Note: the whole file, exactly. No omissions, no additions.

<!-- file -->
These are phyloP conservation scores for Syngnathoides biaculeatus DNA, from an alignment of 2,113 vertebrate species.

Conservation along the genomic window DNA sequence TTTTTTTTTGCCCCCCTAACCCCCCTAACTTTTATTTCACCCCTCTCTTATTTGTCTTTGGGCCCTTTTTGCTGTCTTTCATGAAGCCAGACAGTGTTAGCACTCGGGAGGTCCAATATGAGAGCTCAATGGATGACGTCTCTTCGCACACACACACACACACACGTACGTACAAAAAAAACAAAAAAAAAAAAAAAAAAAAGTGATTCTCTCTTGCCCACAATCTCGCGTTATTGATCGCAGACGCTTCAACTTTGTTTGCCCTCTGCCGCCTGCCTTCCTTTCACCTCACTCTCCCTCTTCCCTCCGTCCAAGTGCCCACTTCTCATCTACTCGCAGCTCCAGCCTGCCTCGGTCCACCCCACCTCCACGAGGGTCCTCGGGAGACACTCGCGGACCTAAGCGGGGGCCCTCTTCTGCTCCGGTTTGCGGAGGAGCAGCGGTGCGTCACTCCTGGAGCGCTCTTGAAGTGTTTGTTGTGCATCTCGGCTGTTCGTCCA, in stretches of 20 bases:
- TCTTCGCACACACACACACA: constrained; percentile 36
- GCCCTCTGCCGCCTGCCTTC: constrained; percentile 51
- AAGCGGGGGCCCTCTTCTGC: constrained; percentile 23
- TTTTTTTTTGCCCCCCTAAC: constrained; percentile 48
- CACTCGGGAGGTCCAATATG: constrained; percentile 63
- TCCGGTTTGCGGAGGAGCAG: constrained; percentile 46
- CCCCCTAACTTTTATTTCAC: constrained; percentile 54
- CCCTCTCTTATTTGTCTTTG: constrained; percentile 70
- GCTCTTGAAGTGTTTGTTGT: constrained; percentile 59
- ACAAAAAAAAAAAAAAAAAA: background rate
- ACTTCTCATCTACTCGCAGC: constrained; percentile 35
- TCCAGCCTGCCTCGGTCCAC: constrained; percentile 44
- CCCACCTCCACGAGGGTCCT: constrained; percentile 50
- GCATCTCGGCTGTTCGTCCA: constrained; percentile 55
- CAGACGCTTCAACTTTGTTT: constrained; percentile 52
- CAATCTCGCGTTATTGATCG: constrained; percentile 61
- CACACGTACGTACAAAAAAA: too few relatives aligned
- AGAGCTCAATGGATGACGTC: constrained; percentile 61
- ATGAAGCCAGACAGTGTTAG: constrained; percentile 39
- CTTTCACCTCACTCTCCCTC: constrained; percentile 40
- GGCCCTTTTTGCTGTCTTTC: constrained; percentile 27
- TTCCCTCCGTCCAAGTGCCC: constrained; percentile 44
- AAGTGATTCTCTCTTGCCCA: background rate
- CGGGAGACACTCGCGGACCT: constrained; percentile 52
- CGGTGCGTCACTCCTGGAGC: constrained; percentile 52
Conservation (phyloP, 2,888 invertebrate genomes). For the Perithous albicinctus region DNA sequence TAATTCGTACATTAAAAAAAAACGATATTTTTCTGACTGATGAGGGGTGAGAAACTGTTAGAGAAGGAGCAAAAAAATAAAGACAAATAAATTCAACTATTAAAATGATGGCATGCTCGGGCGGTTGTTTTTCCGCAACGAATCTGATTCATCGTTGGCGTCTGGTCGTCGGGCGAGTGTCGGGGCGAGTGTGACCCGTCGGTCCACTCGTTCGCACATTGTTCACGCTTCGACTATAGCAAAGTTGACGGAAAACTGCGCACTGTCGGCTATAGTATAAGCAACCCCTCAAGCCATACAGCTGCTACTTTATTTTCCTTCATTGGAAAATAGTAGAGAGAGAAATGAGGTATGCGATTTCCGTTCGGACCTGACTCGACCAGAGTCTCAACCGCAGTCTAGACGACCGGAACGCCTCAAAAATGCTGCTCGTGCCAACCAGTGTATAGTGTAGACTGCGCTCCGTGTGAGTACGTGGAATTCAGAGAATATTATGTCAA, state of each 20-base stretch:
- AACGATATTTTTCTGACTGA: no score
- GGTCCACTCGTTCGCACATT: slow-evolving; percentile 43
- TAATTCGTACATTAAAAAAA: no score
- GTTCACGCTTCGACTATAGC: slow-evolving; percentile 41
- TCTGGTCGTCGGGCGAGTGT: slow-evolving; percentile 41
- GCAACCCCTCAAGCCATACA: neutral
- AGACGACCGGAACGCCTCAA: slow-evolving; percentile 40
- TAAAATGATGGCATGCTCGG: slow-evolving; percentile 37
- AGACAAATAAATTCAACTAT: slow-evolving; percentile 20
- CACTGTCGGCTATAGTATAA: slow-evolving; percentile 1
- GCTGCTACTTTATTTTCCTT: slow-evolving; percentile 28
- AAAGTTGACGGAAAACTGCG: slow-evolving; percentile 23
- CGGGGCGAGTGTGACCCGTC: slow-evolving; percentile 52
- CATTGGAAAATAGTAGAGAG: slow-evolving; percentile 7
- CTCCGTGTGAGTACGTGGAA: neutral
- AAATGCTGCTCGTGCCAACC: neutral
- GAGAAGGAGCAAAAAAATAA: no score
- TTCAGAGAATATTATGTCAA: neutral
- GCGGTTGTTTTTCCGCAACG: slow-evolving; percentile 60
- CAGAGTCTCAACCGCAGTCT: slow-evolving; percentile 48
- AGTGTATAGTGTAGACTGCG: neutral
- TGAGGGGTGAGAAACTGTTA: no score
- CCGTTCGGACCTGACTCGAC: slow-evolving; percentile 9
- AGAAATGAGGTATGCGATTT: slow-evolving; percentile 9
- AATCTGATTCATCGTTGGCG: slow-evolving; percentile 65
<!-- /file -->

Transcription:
These are phyloP conservation scores for Syngnathoides biaculeatus DNA, from an alignment of 2,113 vertebrate species.

Conservation along the genomic window DNA sequence TTTTTTTTTGCCCCCCTAACCCCCCTAACTTTTATTTCACCCCTCTCTTATTTGTCTTTGGGCCCTTTTTGCTGTCTTTCATGAAGCCAGACAGTGTTAGCACTCGGGAGGTCCAATATGAGAGCTCAATGGATGACGTCTCTTCGCACACACACACACACACACGTACGTACAAAAAAAACAAAAAAAAAAAAAAAAAAAAGTGATTCTCTCTTGCCCACAATCTCGCGTTATTGATCGCAGACGCTTCAACTTTGTTTGCCCTCTGCCGCCTGCCTTCCTTTCACCTCACTCTCCCTCTTCCCTCCGTCCAAGTGCCCACTTCTCATCTACTCGCAGCTCCAGCCTGCCTCGGTCCACCCCACCTCCACGAGGGTCCTCGGGAGACACTCGCGGACCTAAGCGGGGGCCCTCTTCTGCTCCGGTTTGCGGAGGAGCAGCGGTGCGTCACTCCTGGAGCGCTCTTGAAGTGTTTGTTGTGCATCTCGGCTGTTCGTCCA, in stretches of 20 bases:
- TCTTCGCACACACACACACA: constrained; percentile 36
- GCCCTCTGCCGCCTGCCTTC: constrained; percentile 51
- AAGCGGGGGCCCTCTTCTGC: constrained; percentile 23
- TTTTTTTTTGCCCCCCTAAC: constrained; percentile 48
- CACTCGGGAGGTCCAATATG: constrained; percentile 63
- TCCGGTTTGCGGAGGAGCAG: constrained; percentile 46
- CCCCCTAACTTTTATTTCAC: constrained; percentile 54
- CCCTCTCTTATTTGTCTTTG: constrained; percentile 70
- GCTCTTGAAGTGTTTGTTGT: constrained; percentile 59
- ACAAAAAAAAAAAAAAAAAA: background rate
- ACTTCTCATCTACTCGCAGC: constrained; percentile 35
- TCCAGCCTGCCTCGGTCCAC: constrained; percentile 44
- CCCACCTCCACGAGGGTCCT: constrained; percentile 50
- GCATCTCGGCTGTTCGTCCA: constrained; percentile 55
- CAGACGCTTCAACTTTGTTT: constrained; percentile 52
- CAATCTCGCGTTATTGATCG: constrained; percentile 61
- CACACGTACGTACAAAAAAA: too few relatives aligned
- AGAGCTCAATGGATGACGTC: constrained; percentile 61
- ATGAAGCCAGACAGTGTTAG: constrained; percentile 39
- CTTTCACCTCACTCTCCCTC: constrained; percentile 40
- GGCCCTTTTTGCTGTCTTTC: constrained; percentile 27
- TTCCCTCCGTCCAAGTGCCC: constrained; percentile 44
- AAGTGATTCTCTCTTGCCCA: background rate
- CGGGAGACACTCGCGGACCT: constrained; percentile 52
- CGGTGCGTCACTCCTGGAGC: constrained; percentile 52
Conservation (phyloP, 2,888 invertebrate genomes). For the Perithous albicinctus region DNA sequence TAATTCGTACATTAAAAAAAAACGATATTTTTCTGACTGATGAGGGGTGAGAAACTGTTAGAGAAGGAGCAAAAAAATAAAGACAAATAAATTCAACTATTAAAATGATGGCATGCTCGGGCGGTTGTTTTTCCGCAACGAATCTGATTCATCGTTGGCGTCTGGTCGTCGGGCGAGTGTCGGGGCGAGTGTGACCCGTCGGTCCACTCGTTCGCACATTGTTCACGCTTCGACTATAGCAAAGTTGACGGAAAACTGCGCACTGTCGGCTATAGTATAAGCAACCCCTCAAGCCATACAGCTGCTACTTTATTTTCCTTCATTGGAAAATAGTAGAGAGAGAAATGAGGTATGCGATTTCCGTTCGGACCTGACTCGACCAGAGTCTCAACCGCAGTCTAGACGACCGGAACGCCTCAAAAATGCTGCTCGTGCCAACCAGTGTATAGTGTAGACTGCGCTCCGTGTGAGTACGTGGAATTCAGAGAATATTATGTCAA, state of each 20-base stretch:
- AACGATATTTTTCTGACTGA: no score
- GGTCCACTCGTTCGCACATT: slow-evolving; percentile 43
- TAATTCGTACATTAAAAAAA: no score
- GTTCACGCTTCGACTATAGC: slow-evolving; percentile 41
- TCTGGTCGTCGGGCGAGTGT: slow-evolving; percentile 41
- GCAACCCCTCAAGCCATACA: neutral
- AGACGACCGGAACGCCTCAA: slow-evolving; percentile 40
- TAAAATGATGGCATGCTCGG: slow-evolving; percentile 37
- AGACAAATAAATTCAACTAT: slow-evolving; percentile 20
- CACTGTCGGCTATAGTATAA: slow-evolving; percentile 1
- GCTGCTACTTTATTTTCCTT: slow-evolving; percentile 28
- AAAGTTGACGGAAAACTGCG: slow-evolving; percentile 23
- CGGGGCGAGTGTGACCCGTC: slow-evolving; percentile 52
- CATTGGAAAATAGTAGAGAG: slow-evolving; percentile 7
- CTCCGTGTGAGTACGTGGAA: neutral
- AAATGCTGCTCGTGCCAACC: neutral
- GAGAAGGAGCAAAAAAATAA: no score
- TTCAGAGAATATTATGTCAA: neutral
- GCGGTTGTTTTTCCGCAACG: slow-evolving; percentile 60
- CAGAGTCTCAACCGCAGTCT: slow-evolving; percentile 48
- AGTGTATAGTGTAGACTGCG: neutral
- TGAGGGGTGAGAAACTGTTA: no score
- CCGTTCGGACCTGACTCGAC: slow-evolving; percentile 9
- AGAAATGAGGTATGCGATTT: slow-evolving; percentile 9
- AATCTGATTCATCGTTGGCG: slow-evolving; percentile 65